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Posts Tagged ‘eider’

On June 19 and 20 the island crew, along with the invaluable help of Refuge staff and volunteers, completed the annual Gulf of Maine Seabird Working Group (GOMSWG) Census where over the course of two days we attempted to count every nest on the island belonging to a tern, gull, or eider. In order to do this, we all spread out in a line and called out nests to the person recording.

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Census crew working around the PMI light tower

During the census we came across a few oddities, such as Laughing Gull eggs in Eider nests and gull nests with double clutches.

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Laughing Gull egg nestled in the warm down of an Eider nest

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A double clutch of gull eggs – normally they have only 3. This could be a case of two females nesting together.

In addition to all these nests, we also found female Eider hens sitting quietly on their eggs in the vegetation hoping to go unnoticed. Usually, we leave these ladies to their incubating, but during census we catch them to read their bands or apply new bands if needed, helping us keep track of them in the future.

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Mother Eider sitting quietly on her nest

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Julia and Brittany as successful Eider-catchers!

After tallying up all the numbers and accounting for all the Common and Arctic Tern nests we marked with colored flags, we have 1203 tern nests, 670 of which are Commons while 533 are Arctics, 521 Laughing Gull nests, and 54 Common Eider nests! We do the puffin/guillemot/razorbill census a little differently, using the number of burrows we find throughout the season combined with how many we see on the island from day to day, so we will have those numbers later. Keep posted for more exciting updates about all those eggs.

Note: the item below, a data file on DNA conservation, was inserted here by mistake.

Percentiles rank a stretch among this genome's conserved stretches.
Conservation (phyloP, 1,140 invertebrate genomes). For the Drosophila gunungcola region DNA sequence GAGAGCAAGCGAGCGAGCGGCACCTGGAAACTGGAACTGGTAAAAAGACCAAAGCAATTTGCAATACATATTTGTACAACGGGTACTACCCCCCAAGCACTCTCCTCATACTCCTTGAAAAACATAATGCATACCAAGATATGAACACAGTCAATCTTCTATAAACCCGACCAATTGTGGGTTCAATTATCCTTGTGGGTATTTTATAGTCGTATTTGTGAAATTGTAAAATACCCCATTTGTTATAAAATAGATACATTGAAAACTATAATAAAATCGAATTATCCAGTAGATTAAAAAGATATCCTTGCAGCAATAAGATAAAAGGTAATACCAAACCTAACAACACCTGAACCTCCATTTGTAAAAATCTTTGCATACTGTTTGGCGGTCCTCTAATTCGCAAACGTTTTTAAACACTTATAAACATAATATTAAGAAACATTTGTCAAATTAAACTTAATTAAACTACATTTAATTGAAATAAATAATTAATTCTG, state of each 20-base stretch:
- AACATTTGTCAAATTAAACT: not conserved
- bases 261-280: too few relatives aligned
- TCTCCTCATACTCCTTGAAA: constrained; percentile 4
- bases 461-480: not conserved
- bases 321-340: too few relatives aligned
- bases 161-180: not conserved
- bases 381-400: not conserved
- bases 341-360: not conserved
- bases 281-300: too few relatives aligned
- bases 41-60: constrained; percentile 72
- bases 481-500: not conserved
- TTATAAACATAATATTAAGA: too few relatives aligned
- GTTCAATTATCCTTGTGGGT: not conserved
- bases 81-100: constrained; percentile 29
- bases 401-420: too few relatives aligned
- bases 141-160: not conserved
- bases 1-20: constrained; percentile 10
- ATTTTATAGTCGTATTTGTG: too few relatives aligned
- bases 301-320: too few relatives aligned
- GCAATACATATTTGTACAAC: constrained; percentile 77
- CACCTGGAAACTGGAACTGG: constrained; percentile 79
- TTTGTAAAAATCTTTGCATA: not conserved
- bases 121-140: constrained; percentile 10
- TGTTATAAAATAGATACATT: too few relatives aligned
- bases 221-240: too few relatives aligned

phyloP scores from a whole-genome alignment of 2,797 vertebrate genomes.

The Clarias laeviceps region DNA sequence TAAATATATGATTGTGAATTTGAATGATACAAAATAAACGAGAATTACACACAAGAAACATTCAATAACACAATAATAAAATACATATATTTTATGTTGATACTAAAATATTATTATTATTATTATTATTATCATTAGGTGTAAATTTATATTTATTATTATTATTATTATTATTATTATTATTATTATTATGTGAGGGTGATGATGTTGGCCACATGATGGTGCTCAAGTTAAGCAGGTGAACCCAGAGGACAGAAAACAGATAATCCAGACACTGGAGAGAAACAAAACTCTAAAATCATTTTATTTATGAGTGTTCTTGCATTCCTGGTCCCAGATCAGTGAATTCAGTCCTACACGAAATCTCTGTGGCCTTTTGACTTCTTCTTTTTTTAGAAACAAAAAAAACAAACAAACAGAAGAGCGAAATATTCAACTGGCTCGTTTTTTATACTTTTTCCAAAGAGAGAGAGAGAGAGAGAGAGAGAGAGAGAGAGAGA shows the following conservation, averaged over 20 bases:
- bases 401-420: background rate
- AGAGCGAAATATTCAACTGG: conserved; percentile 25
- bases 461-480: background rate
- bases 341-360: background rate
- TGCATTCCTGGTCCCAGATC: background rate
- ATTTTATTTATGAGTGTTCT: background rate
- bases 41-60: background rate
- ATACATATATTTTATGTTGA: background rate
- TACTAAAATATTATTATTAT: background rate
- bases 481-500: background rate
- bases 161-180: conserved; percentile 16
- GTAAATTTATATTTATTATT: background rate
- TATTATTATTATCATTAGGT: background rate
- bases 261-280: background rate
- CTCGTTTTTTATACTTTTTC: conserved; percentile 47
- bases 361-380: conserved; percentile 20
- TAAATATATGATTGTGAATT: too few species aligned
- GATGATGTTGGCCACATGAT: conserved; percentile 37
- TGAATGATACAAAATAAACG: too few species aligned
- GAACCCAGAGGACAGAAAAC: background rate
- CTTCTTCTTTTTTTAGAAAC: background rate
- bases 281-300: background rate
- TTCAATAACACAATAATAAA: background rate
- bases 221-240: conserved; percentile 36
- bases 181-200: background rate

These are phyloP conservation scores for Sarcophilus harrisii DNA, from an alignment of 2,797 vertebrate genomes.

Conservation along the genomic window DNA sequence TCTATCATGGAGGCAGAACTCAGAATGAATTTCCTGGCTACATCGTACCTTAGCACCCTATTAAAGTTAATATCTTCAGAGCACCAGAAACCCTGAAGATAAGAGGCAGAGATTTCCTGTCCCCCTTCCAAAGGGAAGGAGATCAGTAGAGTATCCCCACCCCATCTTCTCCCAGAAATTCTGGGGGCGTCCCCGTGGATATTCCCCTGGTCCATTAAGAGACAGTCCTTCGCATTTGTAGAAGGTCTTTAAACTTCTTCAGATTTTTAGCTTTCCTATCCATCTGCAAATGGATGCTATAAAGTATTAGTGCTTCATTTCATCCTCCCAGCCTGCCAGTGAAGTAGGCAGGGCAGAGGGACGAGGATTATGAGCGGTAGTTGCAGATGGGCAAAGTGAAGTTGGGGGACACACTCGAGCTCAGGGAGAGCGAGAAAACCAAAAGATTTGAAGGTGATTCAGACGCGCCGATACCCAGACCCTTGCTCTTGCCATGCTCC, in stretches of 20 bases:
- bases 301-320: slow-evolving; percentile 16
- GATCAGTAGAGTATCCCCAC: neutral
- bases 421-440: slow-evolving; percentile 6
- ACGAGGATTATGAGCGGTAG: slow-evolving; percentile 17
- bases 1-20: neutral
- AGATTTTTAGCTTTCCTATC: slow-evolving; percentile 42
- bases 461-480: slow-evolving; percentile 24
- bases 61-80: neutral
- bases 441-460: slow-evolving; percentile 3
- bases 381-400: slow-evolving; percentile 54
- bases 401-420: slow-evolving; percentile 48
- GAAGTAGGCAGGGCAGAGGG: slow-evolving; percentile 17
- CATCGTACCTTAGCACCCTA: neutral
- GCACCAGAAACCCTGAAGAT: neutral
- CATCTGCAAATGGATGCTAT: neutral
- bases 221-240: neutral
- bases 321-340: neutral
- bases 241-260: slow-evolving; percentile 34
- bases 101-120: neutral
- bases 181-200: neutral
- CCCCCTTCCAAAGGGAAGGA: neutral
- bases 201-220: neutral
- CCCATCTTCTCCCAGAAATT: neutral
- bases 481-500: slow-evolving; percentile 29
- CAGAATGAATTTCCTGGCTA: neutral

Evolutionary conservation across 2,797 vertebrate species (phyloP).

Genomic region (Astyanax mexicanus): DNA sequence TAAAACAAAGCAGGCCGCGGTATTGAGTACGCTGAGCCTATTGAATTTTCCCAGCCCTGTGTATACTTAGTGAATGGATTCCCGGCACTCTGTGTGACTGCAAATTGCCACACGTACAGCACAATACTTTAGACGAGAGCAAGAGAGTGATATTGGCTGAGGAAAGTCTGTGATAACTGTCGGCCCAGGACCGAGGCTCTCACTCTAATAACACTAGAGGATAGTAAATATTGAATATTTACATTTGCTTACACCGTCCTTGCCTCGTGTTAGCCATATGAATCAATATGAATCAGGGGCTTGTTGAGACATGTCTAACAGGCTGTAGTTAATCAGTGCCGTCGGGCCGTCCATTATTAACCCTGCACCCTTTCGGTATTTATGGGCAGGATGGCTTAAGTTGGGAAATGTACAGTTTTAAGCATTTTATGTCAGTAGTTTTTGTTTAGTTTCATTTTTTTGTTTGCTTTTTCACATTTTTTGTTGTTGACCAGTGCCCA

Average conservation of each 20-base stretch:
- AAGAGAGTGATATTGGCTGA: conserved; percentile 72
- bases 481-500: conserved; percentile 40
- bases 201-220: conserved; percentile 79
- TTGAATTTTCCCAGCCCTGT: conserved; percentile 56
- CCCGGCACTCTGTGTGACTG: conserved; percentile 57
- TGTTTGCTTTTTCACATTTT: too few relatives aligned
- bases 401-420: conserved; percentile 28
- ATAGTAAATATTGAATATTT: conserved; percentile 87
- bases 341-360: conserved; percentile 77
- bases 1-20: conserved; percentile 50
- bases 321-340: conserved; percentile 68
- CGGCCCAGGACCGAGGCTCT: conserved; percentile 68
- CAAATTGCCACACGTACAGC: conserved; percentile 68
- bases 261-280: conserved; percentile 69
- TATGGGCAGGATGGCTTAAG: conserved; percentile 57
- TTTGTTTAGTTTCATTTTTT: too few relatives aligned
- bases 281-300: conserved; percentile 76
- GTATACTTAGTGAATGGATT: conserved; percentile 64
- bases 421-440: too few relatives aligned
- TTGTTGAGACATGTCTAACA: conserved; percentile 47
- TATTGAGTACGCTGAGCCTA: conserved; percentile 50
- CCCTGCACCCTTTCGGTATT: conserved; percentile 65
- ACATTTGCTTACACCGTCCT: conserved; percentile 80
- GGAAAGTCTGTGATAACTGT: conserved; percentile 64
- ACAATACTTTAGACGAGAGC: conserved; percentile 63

– PMI Island Crew

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A Puffin relaxing on the rose granite

Greetings from Petit Manan! Things are well under way here on this island oasis – after all the mating happened, eggs of all shapes, sizes, and colors began to show up all around the island. We have eggs from 2-3 different Tern species, as well as Laughing Gulls and Common Eiders. Some tern eggs are brown while others are green, and some have beautifully woven nests of grasses and shells while others are laid on bare rock.

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A typical brownish-gray Common Tern egg

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Some heavily-mottled eggs in a very intricate nest

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A full clutch of beautiful turquoise/green Arctic Tern eggs laid almost on bare rock. These birds would rather decorate with shells and sticks and feathers than weave the intricate nest bowls of Common Terns

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A Common Eider nest concealed among the Angelica and lined with soft, warm down

We also have three different species of alcids nesting among our rocky shoreline: the Atlantic Puffin, Razorbill, and Black Guillemot. Each species, just like with terns, chooses nesting sites among the rocks with different criteria in mind, and they decorate their homes quite differently as well. But these eggs are not as easy to find…

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Wayne checking the contents of a Guillemot burrow…

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… and taking out the eggs for a closer look.

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Puffins lay a single mostly-white egg in a warm nest of dried grasses brought into the burrow by the beak-full

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Razorbills, on the other hand, lay one large, speckled egg on the bare rocks. You can tell these eggs from Guillemot eggs by the lack of a “ring” formed by the speckles at the large end.

Until next time!

– Julia

 

 

 

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